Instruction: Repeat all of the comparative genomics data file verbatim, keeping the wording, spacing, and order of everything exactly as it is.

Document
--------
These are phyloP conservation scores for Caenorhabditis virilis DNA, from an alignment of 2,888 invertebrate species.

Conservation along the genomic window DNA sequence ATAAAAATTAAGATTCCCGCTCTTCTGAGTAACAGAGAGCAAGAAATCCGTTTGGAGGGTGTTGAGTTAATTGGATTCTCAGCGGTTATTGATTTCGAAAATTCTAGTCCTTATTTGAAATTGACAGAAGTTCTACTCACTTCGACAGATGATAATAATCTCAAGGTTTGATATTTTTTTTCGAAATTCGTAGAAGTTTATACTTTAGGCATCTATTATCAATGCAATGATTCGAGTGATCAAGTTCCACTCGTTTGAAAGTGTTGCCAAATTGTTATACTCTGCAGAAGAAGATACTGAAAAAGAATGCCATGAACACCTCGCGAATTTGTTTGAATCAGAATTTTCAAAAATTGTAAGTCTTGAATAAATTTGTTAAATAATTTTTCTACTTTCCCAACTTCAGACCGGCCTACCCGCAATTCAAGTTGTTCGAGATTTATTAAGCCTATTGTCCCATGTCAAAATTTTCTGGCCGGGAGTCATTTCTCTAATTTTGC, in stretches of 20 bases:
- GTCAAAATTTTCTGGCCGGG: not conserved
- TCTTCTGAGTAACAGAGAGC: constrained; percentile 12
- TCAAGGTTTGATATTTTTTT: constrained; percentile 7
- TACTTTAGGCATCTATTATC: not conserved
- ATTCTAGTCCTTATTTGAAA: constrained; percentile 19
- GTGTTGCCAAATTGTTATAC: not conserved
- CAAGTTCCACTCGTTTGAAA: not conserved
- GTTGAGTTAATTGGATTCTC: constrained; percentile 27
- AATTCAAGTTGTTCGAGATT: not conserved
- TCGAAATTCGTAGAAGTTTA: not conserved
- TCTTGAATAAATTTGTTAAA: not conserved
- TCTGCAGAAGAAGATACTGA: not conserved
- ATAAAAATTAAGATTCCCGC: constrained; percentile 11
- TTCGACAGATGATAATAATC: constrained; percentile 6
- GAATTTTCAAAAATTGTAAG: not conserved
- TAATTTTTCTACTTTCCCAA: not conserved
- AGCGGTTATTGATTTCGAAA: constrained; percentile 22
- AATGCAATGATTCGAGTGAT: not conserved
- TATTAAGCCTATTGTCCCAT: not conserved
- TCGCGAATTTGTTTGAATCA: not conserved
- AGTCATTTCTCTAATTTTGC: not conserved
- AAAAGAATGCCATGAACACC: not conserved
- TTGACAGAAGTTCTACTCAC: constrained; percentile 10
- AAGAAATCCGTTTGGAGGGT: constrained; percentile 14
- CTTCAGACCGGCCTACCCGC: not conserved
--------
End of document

These are phyloP conservation scores for Caenorhabditis virilis DNA, from an alignment of 2,888 invertebrate species.

Conservation along the genomic window DNA sequence ATAAAAATTAAGATTCCCGCTCTTCTGAGTAACAGAGAGCAAGAAATCCGTTTGGAGGGTGTTGAGTTAATTGGATTCTCAGCGGTTATTGATTTCGAAAATTCTAGTCCTTATTTGAAATTGACAGAAGTTCTACTCACTTCGACAGATGATAATAATCTCAAGGTTTGATATTTTTTTTCGAAATTCGTAGAAGTTTATACTTTAGGCATCTATTATCAATGCAATGATTCGAGTGATCAAGTTCCACTCGTTTGAAAGTGTTGCCAAATTGTTATACTCTGCAGAAGAAGATACTGAAAAAGAATGCCATGAACACCTCGCGAATTTGTTTGAATCAGAATTTTCAAAAATTGTAAGTCTTGAATAAATTTGTTAAATAATTTTTCTACTTTCCCAACTTCAGACCGGCCTACCCGCAATTCAAGTTGTTCGAGATTTATTAAGCCTATTGTCCCATGTCAAAATTTTCTGGCCGGGAGTCATTTCTCTAATTTTGC, in stretches of 20 bases:
- GTCAAAATTTTCTGGCCGGG: not conserved
- TCTTCTGAGTAACAGAGAGC: constrained; percentile 12
- TCAAGGTTTGATATTTTTTT: constrained; percentile 7
- TACTTTAGGCATCTATTATC: not conserved
- ATTCTAGTCCTTATTTGAAA: constrained; percentile 19
- GTGTTGCCAAATTGTTATAC: not conserved
- CAAGTTCCACTCGTTTGAAA: not conserved
- GTTGAGTTAATTGGATTCTC: constrained; percentile 27
- AATTCAAGTTGTTCGAGATT: not conserved
- TCGAAATTCGTAGAAGTTTA: not conserved
- TCTTGAATAAATTTGTTAAA: not conserved
- TCTGCAGAAGAAGATACTGA: not conserved
- ATAAAAATTAAGATTCCCGC: constrained; percentile 11
- TTCGACAGATGATAATAATC: constrained; percentile 6
- GAATTTTCAAAAATTGTAAG: not conserved
- TAATTTTTCTACTTTCCCAA: not conserved
- AGCGGTTATTGATTTCGAAA: constrained; percentile 22
- AATGCAATGATTCGAGTGAT: not conserved
- TATTAAGCCTATTGTCCCAT: not conserved
- TCGCGAATTTGTTTGAATCA: not conserved
- AGTCATTTCTCTAATTTTGC: not conserved
- AAAAGAATGCCATGAACACC: not conserved
- TTGACAGAAGTTCTACTCAC: constrained; percentile 10
- AAGAAATCCGTTTGGAGGGT: constrained; percentile 14
- CTTCAGACCGGCCTACCCGC: not conserved